Ohio’s Auditor Dave Yost wrapped up the first part of his investigation into attendance fraud in 100 of Ohio’s schools, and found evidence of scrubbing at five of those districts.
There were problems at several other districts, though they weren’t found to be pervasive. Let’s break down the auditor’s report.
SO WHAT DID HE FIND?
Yost determined that there were five districts that had “questionable practices” with regards to their attendance-data reporting. Those districts are Campbell City Schools, Cleveland Municipal Schools, Columbus City Schools, Marion City Schools, and Toledo Public Schools.
Another 28 schools had errors in their attendance data, but according to the report those were “not believed to be pervasive.” That basically just means the errors can be chalked up to human error. The investigation into another 15 buildings isn’t done yet, and 21 buildings were found to have clean data.
WHAT IS DATA SCRUBBING ANYWAY?
Data scrubbing is often used to mean cleaning up data with mistakes and other outliers. That’s a pretty innocent definition of the word. But Yost says his office created a new definition for the sake of this investigation.
“Scrubbing is the practice of removing students from enrollment without lawful reason regardless of the purpose or purported motivation. The term scrubbing does not always imply mal-intent.”
WHAT DID THOSE FIVE SCHOOLS DO WRONG?
During a press conference held earlier today, the auditor was quick to note that while his investigation found data scrubbing at several districts, that does not mean anyone intentionally submitted fraudulent data to boost their school’s or district’s test scores and, subsequently, their report-card grade.
“We did not make any determination regarding motivations,” the auditor said. “We did not answer the question why. And I would submit to you that that’s an unanswerable question as a generality.”
But what the auditor did say was that many of these schools inappropriately “rolled up” students test scores to the state, thereby possibly improving their report card grades.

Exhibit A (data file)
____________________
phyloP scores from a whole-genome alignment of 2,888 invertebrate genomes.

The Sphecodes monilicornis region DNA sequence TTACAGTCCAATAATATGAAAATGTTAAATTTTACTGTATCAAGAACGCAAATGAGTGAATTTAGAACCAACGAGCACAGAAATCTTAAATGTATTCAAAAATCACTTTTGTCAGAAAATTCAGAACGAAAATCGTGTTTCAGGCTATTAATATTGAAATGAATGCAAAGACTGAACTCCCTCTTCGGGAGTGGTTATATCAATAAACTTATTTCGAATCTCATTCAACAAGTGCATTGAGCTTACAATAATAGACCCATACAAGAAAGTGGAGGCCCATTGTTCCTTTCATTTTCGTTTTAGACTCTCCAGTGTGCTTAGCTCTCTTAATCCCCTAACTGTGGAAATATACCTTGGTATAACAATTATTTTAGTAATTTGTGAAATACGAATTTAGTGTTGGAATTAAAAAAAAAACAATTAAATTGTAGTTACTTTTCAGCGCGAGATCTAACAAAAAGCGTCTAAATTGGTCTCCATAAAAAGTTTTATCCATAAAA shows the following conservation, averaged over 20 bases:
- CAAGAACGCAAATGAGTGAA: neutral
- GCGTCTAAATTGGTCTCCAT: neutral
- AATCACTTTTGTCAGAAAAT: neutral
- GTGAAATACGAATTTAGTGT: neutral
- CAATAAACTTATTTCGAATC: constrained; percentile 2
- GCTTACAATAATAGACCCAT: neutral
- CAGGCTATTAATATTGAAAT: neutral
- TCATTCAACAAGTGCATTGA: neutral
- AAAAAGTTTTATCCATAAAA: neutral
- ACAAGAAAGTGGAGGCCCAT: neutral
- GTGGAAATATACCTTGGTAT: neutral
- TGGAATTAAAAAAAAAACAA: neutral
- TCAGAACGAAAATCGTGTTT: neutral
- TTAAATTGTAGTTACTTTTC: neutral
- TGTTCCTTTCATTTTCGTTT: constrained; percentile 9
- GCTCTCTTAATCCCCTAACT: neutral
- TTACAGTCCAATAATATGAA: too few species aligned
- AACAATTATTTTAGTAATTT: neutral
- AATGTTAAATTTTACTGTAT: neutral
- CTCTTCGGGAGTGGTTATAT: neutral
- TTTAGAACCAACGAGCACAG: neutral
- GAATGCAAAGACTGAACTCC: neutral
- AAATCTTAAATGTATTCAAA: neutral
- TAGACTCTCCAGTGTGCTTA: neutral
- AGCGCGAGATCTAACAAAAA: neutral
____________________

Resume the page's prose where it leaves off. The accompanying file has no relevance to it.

WHAT’S ROLLING UP?
Rolling up is the bureaucratic term for when a student’s test scores do not count toward determining the overall school building or school district’s state report cards.
A big part of school report cards in Ohio is based on students’ test scores. But not all scores are counted when the state calculates a district’s report card.
For example, a certain number of special education students’ scores are not included in the test scores on which report cards are largely based. Same thing happens if a student misses too many days of school. The idea is that schools shouldn’t be penalized for certain students who may drag the average score down. So, if a student misses too much class time, the school didn’t have the opportunity to educate that student, therefore his or her score shouldn’t count.According to the auditor’s report, Cleveland City Schools has 19,633 students whose data is rolled up to the state. Chief Deputy Auditor Robert Hinckl says those are students who, because of a break in attendance or some other reason, are “pushed to the state for attendance reporting.”
Of those, 12,235 students took the state tests, but their scores were not included among the scores used to assess the district for the state report card. More 7,000 of those students didn’t even take the state test.
The most common reason student test scores aren’t included in a district’s report card is if a student misses too much school, known formally as withdrawal due to truancy or nonattendance. There are all kinds of rules a student can be considered truant, including how many days they missed.
The auditor pointed out that “without a court order, a child is not truant.”
But, in some districts Yost says he couldn’t find any records showing the local juvenile judge was notified of truant students. For example, some 1,700 students were withdrawn from Cleveland schools in 2010-2011, but according to the Plain Dealer, the local juvenile judge’s office has received no notifications of withdrawals for truancy in the past 10 years.
SO WHAT HAPPENS NEXT?
Auditor Yost will continue his investigation into attendance data scrubbing in Ohio’s schools, though he says he won’t investigate all of the state’s 600+ school districts.
Statisticians at Ohio State University have been working with data going back to 1998 to come up with a formula that will help the auditor’s office find districts with “statistically significant anomalies.”
“We will use that info to basically divide out the schools that we think we need to look at versus the ones we’re confident we don’t,” Yost said.
The auditor’s office will prioritize school districts with a levy on the ballot, hoping to wrap up the investigation by Election Day. The auditor says he hopes to complete the full investigation by the new year, though it may take him longer.
As far as any legal action is concerned, the auditor says, “there’s always been the possibility of criminal referrals.”
But, he added that this investigation is “necessary for criminal prosecution, but is not sufficient.”
The report also contains a list of policy recommendations to avoid the possibility of attendance data scrubbing in the future. Yost says part of the problem is that the Ohio Department of Education “relies on the honor system.” The report recommends greater oversight of school and district data on behalf of ODE.
You can read the entire report below.